So far proteins from about 25 species of Archaea have been reported to be glycosylated and about ten have had their N-glycans partially or fully characterized [19, 24]. The best understood are S-layers of the halophiles Halobacterium salinarum and Haloferax volcanii, and S-layers and flagellins of the methanogens Methanothermus fervidus, Methanococcus voltae, and M. maripaludis. In contrast to the N-glycans of Eukarya, which are almost always branched and usually considerably greater than six residues in size, these archaeal glycoproteins contain unbranched glycans most of which have fewer than six sugar residues. The exception is Hbt. salinarum which, in addition to bearing a trisaccharide composed of monosulfated glucuronic acid linked via glucose at about ten consensus sites, has one N-linked site occupied by a GalNAc-linked polysaccharide comprised of multiple repeats of a sulfated pentasaccharide (composed of GlcNAc, GalNAc, Gal, GalA, and 3-O-methyl-GalA) . In H. volcanii the S-layer glycoprotein is modified by the attachment of a pentasaccharide, composed of two hexoses, two hexuronic acids, and a methylester of hexuronic acid [26, 27]. The N-glycans attached to the S-layer of Methanothermus fervidus are hexasaccharides containing 3-O-methylmannose, mannose, and GalNAc . In M. voltae the flagellins and S-layer proteins are glycosylated with a complex trisaccharide composed of GlcNAc, GlcdiNAcA, and a threonine-substituted ManNAcA . A second strain of M. voltae has been recently found to carry tetrasaccharides which share this trisaccharide sequence capped by an uncharacterized sugar . An even more unusual tetrasaccharide has been found on the pilins and flagellins of M. maripaludis. This has the sequence Sug-4--ManNAc3NAmA6Thr-4--GlcNAc3NAcA-3--GalNAc where Sug is a highly unusual aldolase diglycoside .
Glycosylation of extreme thermophile members of the Archaea domain is quite poorly understood despite the fact that one member of this class, Thermoplasma acidophilum, from the Euryarchaeota kingdom of Archaea, was amongst the first of the archaea to have its glycoproteins studied by biophysical methods . This early study, which reported the presence of branched mannose-rich glycans linked via GlcNAc to Asn, has not, however, been followed up with more rigorous structure analysis. A second extremophile member of the Euryarchaeota kingdom to have its glycosylation studied is Pyrococcus furiosus, which, interestingly, has also been shown to biosynthesis branched glycans . The oligosaccharyltransferase from this species has been purified, and its ability to glycosylate a fluorescently labeled peptide containing a consensus sequence has been assayed in the presence and absence of lipid-linked oligosaccharide (LLO) prepared from Pyrococcus furiosus cells. In the presence of the LLO a glycopeptide was produced which was shown by mass spectrometry to be a branched heptasaccharide having a pentose sugar attached to each of the second and third residues of a pentasaccharide of sequence HexNAc-HexA-Hex-Hex-HexNAc .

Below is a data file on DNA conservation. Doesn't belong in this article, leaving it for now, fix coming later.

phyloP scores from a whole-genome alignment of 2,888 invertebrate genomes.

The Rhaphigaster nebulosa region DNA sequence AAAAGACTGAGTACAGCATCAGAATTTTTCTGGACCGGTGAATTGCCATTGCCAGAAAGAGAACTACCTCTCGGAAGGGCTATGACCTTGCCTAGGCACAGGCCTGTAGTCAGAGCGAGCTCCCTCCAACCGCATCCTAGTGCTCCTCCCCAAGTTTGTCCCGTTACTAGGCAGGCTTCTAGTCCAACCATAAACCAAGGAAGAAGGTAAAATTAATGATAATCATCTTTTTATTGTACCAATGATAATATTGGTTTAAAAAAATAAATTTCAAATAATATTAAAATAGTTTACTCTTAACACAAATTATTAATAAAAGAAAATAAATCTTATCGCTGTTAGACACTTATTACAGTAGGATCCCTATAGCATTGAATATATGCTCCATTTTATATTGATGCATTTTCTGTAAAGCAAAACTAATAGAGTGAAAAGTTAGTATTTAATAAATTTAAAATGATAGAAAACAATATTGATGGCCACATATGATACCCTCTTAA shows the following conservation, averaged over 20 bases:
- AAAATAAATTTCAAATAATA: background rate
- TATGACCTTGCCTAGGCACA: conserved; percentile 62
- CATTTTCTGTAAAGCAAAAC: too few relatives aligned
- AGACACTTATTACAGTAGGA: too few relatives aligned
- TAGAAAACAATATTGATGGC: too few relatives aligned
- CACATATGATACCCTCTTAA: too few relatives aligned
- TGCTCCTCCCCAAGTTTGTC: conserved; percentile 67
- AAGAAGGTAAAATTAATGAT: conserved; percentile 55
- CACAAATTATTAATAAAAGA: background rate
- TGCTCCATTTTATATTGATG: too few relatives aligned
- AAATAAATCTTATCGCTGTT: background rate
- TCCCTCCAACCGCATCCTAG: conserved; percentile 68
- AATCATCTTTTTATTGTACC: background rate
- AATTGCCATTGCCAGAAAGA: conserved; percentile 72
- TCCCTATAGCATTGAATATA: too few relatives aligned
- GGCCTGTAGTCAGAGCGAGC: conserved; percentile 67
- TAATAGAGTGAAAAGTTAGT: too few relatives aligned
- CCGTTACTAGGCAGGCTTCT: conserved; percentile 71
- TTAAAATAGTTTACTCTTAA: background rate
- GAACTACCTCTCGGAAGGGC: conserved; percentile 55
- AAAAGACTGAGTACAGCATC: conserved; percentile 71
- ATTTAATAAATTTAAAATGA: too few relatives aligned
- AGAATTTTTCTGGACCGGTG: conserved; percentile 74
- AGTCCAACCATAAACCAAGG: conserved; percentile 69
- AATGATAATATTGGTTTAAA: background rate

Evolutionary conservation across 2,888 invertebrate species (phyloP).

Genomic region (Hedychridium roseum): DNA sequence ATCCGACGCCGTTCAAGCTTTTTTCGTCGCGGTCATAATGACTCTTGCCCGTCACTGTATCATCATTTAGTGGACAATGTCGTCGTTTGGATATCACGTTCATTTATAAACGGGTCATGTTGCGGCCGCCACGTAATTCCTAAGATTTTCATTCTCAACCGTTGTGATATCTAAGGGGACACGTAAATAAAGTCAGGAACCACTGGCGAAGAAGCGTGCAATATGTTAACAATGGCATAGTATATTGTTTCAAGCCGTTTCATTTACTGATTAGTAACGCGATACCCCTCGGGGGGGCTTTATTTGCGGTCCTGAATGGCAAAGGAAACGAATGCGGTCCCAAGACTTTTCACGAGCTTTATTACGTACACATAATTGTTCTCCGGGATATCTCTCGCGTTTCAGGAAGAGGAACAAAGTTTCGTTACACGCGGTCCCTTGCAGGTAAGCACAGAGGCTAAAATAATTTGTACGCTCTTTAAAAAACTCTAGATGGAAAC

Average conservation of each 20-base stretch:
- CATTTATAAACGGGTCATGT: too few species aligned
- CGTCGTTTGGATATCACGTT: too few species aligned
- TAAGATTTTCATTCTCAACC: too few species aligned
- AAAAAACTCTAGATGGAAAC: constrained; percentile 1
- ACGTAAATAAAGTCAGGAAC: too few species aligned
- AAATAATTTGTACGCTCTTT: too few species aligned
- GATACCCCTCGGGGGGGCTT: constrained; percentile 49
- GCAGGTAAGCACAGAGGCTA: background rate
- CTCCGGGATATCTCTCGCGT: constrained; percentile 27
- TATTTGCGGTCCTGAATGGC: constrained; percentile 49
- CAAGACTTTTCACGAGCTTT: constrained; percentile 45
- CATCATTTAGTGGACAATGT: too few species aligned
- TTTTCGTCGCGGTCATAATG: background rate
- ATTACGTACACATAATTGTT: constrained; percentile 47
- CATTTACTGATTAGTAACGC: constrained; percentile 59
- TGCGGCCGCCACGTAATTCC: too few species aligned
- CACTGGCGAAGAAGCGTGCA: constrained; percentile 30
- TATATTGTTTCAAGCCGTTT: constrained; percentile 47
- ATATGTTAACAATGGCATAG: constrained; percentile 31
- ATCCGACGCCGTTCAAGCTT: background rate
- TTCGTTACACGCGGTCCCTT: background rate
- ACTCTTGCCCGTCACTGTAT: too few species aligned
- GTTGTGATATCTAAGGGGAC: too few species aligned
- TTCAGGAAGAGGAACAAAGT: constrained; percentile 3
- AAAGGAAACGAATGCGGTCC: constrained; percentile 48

Branching is also a feature of the only glycan so far determined from a member of the Crenarchaeota kingdom. Thus cytochrome of Sulfolobus acidocaldarius, which grows optimally at 75–C and pH 2-3, was shown to be modified with a tribranched hexasaccharide of composition GlMaGlcNA plus 6-sulfoquinovose, an unusual sugar which is characteristic of chloroplasts and photosynthetic bacteria (see Figure 1 for structure) ). As, to date, this is the only characterised glycan structure from a crenarchaeal species our objective is to determine the glycan composition of other extracellular proteins of the Sulfolobales. It is known that nearly all extracellular proteins found in these organisms are glycosylated [8, 33, 34]. As a first model protein, the S-layer protein of S. acidocaldarius was isolated and its glycosylation investigated using glycoproteomic methodologies.
2. Materials and Methods
2.1. Strains and Growth Conditions
S. acidocaldarius (DSM639) was grown in Brock medium at pH 3 and C  and the medium was supplemented with 0.1(w/v) % of tryptone as sole carbon and energy source. Growth of cells was monitored by measuring the optical density at 600 nm.